I was at a new Home Dog Training client in Dacula last Tuesday working with him, his family, and his three-year-old Labrador Retriever named Angus. Angus was a great dog, but like most Labs, a little crazy with “alternative focus”.  These items could easily be mitigated through proper communication and the establishment of an appropriate hierarchy between Angus, my client, and his family.  We solved these issues and moved on to obedience and other behavior problems.

Keep my dog from being crazy at meal time

Angus, like many dogs, loved mealtime. He would go crazy, jump on anyone with a dog bowl, and often knocked his kibble to the ground.  At that point, he would turn into a “canine vacuum cleaner” and inhale all the scattered kibble.  This, obviously, was one of the problems we successfully resolved.  With that said, I would like to share our process with you.

We first have to think what is going through Angus’ head as he is going for the food.  He is acting like a spoiled, “human brat” grabbing food from the middle of the table instead of waiting to be served.  This happens when he thinks he is the boss and has no respect or focus on the “rest of the family around the table”. Just as we need to deal with the “spoiled, human brat”, we need to deal with Angus.

He must initially understand that he is not the boss and the world does not revolve around him.  That is what I first accomplished through my overall training process with my clients.  Once he has this firmly established in his “canine head”, we can proceed to making mealtime polite and calm.  The most important thing that we must remember through the entire process is that WE are in charge, and WE are allowing Angus to have his dinner.  Here are some simple suggestions to make this happen:

  • Have your dog on a leash with a second person holding the leash.  Place him in a location about ten to fifteen feet away from where you will be feeding him.  He should be able to have a clear line of sight to the dog bowl area and the area that you will be preparing his meal.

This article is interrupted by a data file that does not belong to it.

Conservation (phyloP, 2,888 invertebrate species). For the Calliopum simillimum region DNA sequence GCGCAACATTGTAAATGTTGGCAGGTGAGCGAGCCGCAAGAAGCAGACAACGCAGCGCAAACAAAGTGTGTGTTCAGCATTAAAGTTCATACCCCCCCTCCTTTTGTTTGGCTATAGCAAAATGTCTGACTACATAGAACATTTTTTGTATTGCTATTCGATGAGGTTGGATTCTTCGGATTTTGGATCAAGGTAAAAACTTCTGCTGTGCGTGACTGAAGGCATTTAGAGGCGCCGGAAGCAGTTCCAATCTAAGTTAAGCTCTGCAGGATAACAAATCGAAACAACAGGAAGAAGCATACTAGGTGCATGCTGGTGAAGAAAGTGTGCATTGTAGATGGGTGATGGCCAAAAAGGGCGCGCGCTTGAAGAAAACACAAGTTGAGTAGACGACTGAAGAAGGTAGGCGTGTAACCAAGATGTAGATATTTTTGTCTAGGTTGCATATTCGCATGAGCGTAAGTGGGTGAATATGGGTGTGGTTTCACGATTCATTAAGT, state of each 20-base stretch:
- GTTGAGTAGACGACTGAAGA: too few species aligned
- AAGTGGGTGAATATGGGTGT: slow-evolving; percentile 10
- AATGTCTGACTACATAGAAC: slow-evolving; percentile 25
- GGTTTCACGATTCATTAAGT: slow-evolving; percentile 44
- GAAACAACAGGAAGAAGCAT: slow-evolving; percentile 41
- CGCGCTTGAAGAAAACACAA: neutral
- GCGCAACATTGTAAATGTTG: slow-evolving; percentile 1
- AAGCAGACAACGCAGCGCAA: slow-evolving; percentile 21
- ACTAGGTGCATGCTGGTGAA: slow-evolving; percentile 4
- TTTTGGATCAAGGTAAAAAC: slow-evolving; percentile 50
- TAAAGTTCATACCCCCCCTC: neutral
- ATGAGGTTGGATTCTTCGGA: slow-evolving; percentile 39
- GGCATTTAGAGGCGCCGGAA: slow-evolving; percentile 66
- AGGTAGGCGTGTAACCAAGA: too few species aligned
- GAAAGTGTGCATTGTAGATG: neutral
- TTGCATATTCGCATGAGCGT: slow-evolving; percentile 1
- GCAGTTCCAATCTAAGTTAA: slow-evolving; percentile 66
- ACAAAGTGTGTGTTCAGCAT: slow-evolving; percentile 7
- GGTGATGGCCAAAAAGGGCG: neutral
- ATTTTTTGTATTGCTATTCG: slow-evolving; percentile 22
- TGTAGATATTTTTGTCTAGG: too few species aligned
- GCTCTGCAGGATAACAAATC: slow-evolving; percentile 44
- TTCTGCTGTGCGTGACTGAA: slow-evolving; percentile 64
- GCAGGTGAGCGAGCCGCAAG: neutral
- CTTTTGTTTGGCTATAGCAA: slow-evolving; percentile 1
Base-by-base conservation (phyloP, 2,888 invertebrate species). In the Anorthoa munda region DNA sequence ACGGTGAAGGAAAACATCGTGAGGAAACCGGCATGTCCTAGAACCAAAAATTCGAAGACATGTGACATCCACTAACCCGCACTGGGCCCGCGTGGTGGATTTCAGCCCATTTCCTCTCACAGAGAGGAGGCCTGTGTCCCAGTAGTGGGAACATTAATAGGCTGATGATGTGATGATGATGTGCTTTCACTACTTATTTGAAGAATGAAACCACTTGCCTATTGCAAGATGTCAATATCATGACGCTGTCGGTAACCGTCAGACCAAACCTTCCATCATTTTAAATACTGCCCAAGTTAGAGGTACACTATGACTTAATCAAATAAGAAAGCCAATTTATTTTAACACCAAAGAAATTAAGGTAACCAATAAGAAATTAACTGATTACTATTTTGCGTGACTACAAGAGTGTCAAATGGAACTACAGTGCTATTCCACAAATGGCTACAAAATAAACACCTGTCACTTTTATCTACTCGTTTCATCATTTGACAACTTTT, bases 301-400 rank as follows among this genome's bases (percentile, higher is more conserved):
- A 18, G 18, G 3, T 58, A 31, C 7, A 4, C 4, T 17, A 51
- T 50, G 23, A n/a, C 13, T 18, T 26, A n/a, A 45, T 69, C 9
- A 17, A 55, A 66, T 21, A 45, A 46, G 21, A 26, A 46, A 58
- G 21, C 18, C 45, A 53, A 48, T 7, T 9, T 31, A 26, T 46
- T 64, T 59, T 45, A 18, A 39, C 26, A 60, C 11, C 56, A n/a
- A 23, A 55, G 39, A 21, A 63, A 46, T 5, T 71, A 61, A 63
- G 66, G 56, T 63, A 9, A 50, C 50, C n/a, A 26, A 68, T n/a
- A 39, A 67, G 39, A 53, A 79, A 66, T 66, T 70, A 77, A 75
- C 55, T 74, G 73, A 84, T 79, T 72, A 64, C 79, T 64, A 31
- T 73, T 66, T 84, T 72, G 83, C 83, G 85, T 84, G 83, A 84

• Place him in a Sit and Stay. He should remain calm as the person holding the leash allows the leash to have enough slack to hang freely.
  • He must remain in place as you prepare his meal. Take your time in your actions. Remember that you are the boss and the entire process is on your terms at your speed.
  • Place the food bowl and water bowl on the ground, stand up, and face him.
  • If he leaves the Stay, the person next to him should immediately give a strong tug to the leash. Both of you should correct him to let him know that his action is unacceptable. Place him back in a Stay at the original location.
  • He needs to remain calm and still during and after you have put the food bowls down.  Wait for about five seconds to assure that this is being accomplished.
  • Stoop down low and give him the Come command.
  • He should now calmly walk to you as the other person is following, holding the leash loosely. If your dog starts to run or become excited, the other person should give the lash a firm tug to divert his adrenaline and calm him.
  • Once he has reached you, stand up to reaffirm your dominance. Do not let him close enough to his food and water bowls to allow him to start eating.
  • Give him the sit command in front of the food and water bowls. Have him remain calm and in a sitting stance in front of the food and water bowls for about three to five seconds.
  • You can now give him your “Eat” command. It may be verbal or a hand gesture showing him that you have been in charge through the entire process and are now allowing him to have his dinner.
  • If your dog is a “super-fast eater”, we suggest that you get a “slow-feeder” bowl.  This is a dog bowl that looks like it has a “Pac Man” maze in it. It will keep him from “inhaling his food”. When dogs eat too quickly, sometimes their stomachs will “flip”. This will require an immediate visit to the Veterinarian Hospital and possible surgery.  The “slow-feeder” removes this possibility.

It is my, personal opinion that we feed our dog a meal and not present them with a buffet. This means that, once I put the food down, I don’t leave it down indefinitely.  I pick our dogs’ bowls up after twenty to thirty minutes. This is equivalent to “the kitchen is closed”.  It also demonstrates to my dogs that I am still in charge of the food and when they eat.

Please call Robin or me at (770) 718-7704 if you need any dog training help.  We are blessed to have been your local dog training professionals for over seventeen years.  We have trained over 5,000 great dogs and loving families and are ready to help you.